Senior Technical Advisor at Komline Custom Machining
Komline Custom Machining, a 20-person job shop, can't afford a fleet of million-dollar lathes and mills. They can, however, buy used machines and retrofit them with new CNC controls.
Retrofitting Breathes New Life into Old Machines
What do a snack cake, ethanol blend fuels, and a paper receipt have in common? The answer is Dave Cave, senior technical advisor for Komline Custom Machining (KCM), a 20-person machine shop in Springfield, Ohio, owned by parent companies Fluid Quip and Komline-Sanderson.
KCM is a process equipment supplier for the physical separation steps in the corn wet mill processes and has also patented multiple technologies for the corn-to-ethanol dry grind process. Because of the relationship between industrial centrifuges and the 500-gallon mixing bowls used for industrial food production, KCM also machines the bowls for some of America's favorite snack cakes. If you pull into a gas station to fill up, grab a treat, and get a paper receipt, you've touched three items machined by KCM.
KCM has three boring mills with more than 10 feet of X travel and 90 inches of vertical travel, as well as five large vertical lathes.
When you start talking about large machining work, it doesn't mean a lot until you say a machine can swing 70 inches in diameter, adds Cave.
Cave's father was a toolmaker for International Harvester when he decided to do some side work. Starting with a mill and a lathe in the basement and then a rental space, his parents eventually founded Cave Tool & Mfg. in 1967.
I've been around machines since I was five,” says Cave. “I started by cleaning the shop and didn't actually run the machines until I was 10. I guess you could say I went to the school of hard knocks, because machining is all I have ever done since graduating high school in 1980. I enjoy the creativity of producing stuff.”
After 45 years, Cave's parents sold the business to its largest customer, Fluid Quip (an integrated biofuels company), which was acquired by Komline in 2021. Through it all, Cave has stayed on and taught employees how to machine stainless steel and Ferralium 255 (a duplex stainless-steel alloy) using large boring mills, the company's niche.
Cave notes that this isn't just a job to him.
When it comes to the CNC retrofits, I'm hands on. I put the controls on the machines and do the programming. It's what I do for fun, he says.
You have to know what you're doing because you can't scrap a part. A mixing bowl costs $50,000 before we even touch it.
For someone at the tail end of his career, the irony of teaching young people how to use controllers is not lost on Cave.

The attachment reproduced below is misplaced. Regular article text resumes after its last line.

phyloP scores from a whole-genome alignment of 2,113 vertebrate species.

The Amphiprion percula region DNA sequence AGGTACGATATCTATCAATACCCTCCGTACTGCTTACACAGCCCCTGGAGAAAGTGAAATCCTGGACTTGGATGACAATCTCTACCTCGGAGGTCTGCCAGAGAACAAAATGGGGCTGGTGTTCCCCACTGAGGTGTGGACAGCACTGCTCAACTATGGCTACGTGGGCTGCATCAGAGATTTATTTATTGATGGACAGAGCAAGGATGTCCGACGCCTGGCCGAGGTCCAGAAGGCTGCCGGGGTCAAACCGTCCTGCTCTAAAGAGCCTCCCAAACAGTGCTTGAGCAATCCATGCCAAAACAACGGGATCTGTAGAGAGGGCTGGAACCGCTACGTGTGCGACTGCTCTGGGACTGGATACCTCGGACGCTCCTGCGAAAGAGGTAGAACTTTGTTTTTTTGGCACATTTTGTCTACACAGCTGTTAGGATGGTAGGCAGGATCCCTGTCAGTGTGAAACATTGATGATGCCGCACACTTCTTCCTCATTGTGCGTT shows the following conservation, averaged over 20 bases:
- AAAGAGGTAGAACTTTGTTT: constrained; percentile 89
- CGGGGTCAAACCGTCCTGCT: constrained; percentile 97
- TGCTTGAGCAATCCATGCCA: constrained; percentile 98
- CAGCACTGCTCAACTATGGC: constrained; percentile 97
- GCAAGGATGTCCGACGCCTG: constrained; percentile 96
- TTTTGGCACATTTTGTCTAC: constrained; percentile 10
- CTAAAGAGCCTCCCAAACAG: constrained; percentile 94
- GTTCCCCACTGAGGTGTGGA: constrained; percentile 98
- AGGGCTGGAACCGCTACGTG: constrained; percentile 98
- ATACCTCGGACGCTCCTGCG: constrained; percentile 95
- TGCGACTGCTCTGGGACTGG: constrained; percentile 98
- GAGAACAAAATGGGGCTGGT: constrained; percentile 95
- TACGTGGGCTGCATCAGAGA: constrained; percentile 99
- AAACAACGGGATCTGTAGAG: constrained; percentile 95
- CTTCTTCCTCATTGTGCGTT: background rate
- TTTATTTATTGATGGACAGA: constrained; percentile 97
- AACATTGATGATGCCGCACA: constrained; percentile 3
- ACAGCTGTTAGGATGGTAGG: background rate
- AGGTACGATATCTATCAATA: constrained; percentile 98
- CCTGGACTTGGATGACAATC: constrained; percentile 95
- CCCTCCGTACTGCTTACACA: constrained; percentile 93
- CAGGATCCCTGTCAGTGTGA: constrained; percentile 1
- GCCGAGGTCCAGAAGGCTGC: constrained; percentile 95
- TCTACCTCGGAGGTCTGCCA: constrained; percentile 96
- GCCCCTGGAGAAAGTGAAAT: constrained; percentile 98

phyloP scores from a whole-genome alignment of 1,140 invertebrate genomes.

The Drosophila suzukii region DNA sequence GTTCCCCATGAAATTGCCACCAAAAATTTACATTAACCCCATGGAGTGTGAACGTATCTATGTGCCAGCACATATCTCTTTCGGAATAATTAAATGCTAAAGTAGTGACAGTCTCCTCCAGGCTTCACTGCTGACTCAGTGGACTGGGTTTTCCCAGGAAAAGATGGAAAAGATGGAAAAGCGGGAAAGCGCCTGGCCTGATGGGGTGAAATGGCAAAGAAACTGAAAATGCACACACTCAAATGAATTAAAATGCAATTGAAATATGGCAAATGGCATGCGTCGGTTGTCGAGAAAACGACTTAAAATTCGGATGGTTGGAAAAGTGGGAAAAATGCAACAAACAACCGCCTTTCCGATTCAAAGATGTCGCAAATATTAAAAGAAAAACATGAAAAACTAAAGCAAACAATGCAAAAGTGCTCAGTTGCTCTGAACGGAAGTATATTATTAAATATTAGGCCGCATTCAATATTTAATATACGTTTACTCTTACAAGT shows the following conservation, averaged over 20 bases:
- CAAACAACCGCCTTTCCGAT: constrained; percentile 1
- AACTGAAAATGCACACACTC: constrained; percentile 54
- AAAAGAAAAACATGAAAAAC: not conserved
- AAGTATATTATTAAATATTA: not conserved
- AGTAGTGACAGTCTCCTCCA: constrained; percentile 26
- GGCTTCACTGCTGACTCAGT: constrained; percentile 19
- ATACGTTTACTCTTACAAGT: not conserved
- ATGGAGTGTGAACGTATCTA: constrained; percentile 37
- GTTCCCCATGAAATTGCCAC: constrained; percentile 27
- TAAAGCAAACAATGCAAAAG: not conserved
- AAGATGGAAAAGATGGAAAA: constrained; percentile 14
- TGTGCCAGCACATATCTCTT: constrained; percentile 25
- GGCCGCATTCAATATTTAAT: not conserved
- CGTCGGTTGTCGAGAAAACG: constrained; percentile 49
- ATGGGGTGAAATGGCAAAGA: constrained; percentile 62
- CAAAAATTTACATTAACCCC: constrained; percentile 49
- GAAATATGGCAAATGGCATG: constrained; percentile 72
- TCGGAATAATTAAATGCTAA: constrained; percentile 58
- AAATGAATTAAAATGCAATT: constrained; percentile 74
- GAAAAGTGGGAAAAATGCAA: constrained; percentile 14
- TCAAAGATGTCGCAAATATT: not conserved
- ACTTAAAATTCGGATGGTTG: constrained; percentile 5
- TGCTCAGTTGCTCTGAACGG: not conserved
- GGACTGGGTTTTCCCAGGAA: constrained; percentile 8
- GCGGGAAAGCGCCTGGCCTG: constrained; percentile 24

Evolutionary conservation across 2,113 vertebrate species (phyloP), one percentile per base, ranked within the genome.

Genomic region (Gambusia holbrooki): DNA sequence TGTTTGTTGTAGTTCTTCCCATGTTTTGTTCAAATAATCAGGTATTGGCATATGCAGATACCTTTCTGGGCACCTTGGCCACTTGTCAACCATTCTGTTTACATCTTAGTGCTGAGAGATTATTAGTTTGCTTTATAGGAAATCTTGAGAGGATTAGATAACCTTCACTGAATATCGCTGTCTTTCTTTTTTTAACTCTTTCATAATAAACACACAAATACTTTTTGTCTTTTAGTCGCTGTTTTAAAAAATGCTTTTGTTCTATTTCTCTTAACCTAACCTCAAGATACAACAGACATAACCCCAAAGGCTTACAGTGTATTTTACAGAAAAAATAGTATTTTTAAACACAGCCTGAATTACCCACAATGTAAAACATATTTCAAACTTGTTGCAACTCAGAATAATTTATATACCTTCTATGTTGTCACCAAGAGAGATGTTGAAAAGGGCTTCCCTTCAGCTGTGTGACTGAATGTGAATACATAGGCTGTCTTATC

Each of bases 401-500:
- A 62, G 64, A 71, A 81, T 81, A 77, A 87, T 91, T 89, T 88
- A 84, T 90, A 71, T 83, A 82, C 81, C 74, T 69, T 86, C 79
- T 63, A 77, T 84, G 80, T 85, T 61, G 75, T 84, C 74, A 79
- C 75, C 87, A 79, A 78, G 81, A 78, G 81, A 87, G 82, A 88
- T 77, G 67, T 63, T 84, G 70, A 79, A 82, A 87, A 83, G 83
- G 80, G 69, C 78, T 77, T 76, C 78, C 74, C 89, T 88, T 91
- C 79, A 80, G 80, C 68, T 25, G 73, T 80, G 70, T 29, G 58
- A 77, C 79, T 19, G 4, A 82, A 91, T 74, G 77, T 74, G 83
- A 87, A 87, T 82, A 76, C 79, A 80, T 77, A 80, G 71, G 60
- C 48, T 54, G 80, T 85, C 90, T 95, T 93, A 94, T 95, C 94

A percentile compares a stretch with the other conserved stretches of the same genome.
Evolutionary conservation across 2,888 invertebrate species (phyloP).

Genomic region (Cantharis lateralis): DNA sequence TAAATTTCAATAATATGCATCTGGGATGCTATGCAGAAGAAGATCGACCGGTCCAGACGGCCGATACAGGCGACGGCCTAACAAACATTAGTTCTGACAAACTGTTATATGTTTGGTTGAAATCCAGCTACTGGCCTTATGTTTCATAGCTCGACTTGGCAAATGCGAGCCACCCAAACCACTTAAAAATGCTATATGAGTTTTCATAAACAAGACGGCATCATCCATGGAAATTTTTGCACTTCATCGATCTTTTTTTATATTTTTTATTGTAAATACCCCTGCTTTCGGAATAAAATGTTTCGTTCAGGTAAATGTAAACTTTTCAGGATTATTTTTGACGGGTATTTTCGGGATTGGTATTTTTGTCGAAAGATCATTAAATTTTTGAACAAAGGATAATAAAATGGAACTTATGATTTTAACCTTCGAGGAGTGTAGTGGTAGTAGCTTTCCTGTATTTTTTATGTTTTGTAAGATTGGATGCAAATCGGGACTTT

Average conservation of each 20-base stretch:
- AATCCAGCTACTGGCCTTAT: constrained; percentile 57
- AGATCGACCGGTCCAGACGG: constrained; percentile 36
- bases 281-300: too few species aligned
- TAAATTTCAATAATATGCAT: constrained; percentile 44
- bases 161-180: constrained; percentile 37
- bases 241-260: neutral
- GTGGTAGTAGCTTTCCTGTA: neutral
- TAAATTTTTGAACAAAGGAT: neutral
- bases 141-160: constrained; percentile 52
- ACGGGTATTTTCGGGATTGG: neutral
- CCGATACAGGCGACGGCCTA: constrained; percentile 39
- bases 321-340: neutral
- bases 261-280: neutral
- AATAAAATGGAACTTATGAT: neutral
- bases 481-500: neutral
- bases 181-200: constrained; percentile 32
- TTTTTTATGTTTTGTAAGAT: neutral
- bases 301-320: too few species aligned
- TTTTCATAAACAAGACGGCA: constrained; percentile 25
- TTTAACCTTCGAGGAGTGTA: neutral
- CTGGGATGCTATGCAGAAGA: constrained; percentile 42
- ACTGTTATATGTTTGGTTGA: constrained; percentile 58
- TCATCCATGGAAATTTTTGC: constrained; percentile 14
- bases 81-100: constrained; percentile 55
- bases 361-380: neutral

Back in school, you asked yourself if you will ever use trigonometry, says Cave.
Believe it or not, we use it every day here.
Throughout its history, KCM has been a small company. In order to acquire large machines from companies such as Cincinnati and Giddings & Lewis, the company looks for values at auctions.
We purchased one of our 10-ft. boring mills for $35,000, says Cave.
If we bought it new, it would cost $1.3 million. As a one-shift shop, that makes it tough to stay competitive. That's why we buy used and have retrofitted several of the machines ourselves. I have a FANUC control for G&L machine sitting on my desk right now.
We need the accuracy of modern CNC controls because machining a centrifuge is all complex contour cutting, says Cave.
In some cases, we upgrade controls so we can control two spindles, add a rotary table, or upgrade to more graphical programming. In addition, if a part needs good finishes, you used to have to take it to another machine. Now you can complete things on one machine with the right cutting tools and the right controller.
You Never Know What You'll Find
Cave also looks at programming at IMTS, citing the purchase of software from BobCAD-CAM at the show.
But great as new controls and software are, what I love most about IMTS are metal cutting technology demonstrations. You'll see actual machining and just different ways of doing things,” he says.
One of Cave's favorite memories – and one of the most talked about IMTS exhibits ever – was the Giddings & Lewis Variax Hexapod Mill (see this classic video). Demonstrated at IMTS 1994, the six-legged Variax was an early attempt at multi-axis machining. Although fast, the Variax was expensive, complicated and
the concept didn't catch on, says Cave dryly.
One of the products that did catch on at KCM is the FlexArm pneumatic tapping arm from Flex Machine Tools. Cave saw a demonstration of how adding a FlexArm to a work cell improved tapping productivity compared to having a CNC do the tapping.
We never knew such a machine existed until IMTS, and they're made 70 miles from our location,” says Cave.
In addition to connecting with his favorite control companies at IMTS, Cave will also visit with other members of the Komline family at IMTS. Komline-Barnes and its subsidiary Komline-Henry provide filters for coolant systems which are used in many automotive, aerospace, agriculture, and general machine tool industries.
Even though our large boring mills are a niche business, there have been a lot of different ideas that we've brought back from IMTS, from filters to coolants to cutting tools, says Cave.
You get to see the demonstrations, plus there are always deals if you buy at IMTS.